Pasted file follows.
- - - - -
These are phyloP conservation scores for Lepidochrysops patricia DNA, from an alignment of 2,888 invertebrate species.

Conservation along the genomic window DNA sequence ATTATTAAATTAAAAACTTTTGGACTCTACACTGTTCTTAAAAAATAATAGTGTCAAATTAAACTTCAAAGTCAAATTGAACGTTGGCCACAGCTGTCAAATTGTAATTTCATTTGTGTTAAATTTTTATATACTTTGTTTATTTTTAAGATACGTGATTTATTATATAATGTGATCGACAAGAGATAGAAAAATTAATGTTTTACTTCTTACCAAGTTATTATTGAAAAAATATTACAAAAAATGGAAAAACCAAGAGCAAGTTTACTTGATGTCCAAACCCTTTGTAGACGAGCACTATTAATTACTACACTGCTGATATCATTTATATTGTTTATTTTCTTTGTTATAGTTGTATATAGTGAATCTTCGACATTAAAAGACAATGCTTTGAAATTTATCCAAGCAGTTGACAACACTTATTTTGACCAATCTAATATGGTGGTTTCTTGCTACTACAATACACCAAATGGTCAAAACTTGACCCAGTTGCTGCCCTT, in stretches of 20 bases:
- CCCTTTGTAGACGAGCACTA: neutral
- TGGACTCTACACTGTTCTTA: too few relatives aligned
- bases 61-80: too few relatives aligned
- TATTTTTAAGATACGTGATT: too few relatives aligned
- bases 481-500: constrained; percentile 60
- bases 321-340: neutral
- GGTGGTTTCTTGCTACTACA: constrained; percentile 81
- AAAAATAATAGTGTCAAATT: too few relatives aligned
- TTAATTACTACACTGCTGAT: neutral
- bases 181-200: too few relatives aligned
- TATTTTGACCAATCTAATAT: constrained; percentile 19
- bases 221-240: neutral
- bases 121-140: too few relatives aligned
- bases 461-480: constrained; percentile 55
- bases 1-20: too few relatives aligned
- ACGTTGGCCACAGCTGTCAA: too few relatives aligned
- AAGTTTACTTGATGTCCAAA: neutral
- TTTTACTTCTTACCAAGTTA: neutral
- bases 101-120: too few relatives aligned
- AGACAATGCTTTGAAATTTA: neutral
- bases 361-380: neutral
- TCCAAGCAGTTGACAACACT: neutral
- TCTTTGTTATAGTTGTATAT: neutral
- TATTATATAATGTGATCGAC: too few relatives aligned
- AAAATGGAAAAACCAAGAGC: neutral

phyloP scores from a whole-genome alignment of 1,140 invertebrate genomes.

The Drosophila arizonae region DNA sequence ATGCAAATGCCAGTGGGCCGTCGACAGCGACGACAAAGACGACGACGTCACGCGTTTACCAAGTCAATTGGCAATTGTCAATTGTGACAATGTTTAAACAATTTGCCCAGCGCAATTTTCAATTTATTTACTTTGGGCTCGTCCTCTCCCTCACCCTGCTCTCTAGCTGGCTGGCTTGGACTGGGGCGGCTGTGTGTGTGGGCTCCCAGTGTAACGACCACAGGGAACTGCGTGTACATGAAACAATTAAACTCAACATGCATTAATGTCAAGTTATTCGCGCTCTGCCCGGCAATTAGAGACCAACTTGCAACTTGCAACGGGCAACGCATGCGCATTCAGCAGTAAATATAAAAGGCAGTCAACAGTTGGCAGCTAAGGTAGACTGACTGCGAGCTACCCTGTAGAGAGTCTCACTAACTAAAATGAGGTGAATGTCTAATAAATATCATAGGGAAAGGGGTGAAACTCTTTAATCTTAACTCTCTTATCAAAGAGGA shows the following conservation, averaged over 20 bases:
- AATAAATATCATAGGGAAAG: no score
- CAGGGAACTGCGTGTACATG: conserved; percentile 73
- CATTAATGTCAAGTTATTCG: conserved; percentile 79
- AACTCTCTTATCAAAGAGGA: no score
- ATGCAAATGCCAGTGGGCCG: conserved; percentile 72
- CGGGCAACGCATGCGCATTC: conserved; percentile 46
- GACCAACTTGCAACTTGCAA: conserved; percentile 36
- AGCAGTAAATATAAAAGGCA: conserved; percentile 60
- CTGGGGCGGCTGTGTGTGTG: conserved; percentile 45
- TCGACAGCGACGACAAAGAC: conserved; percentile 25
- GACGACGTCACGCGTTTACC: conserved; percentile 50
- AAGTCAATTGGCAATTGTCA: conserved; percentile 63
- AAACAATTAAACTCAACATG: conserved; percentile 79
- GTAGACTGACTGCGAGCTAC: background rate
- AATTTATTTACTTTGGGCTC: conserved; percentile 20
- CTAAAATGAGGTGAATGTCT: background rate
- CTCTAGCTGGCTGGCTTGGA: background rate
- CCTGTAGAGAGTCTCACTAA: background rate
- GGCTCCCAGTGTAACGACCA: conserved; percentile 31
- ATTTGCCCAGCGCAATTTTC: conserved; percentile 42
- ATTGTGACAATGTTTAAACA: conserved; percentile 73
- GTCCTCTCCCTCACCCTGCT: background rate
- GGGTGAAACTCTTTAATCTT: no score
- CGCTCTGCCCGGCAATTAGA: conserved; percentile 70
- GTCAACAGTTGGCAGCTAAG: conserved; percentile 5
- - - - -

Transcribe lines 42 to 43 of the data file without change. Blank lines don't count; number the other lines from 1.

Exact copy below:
- AAACAATTAAACTCAACATG: conserved; percentile 79
- GTAGACTGACTGCGAGCTAC: background rate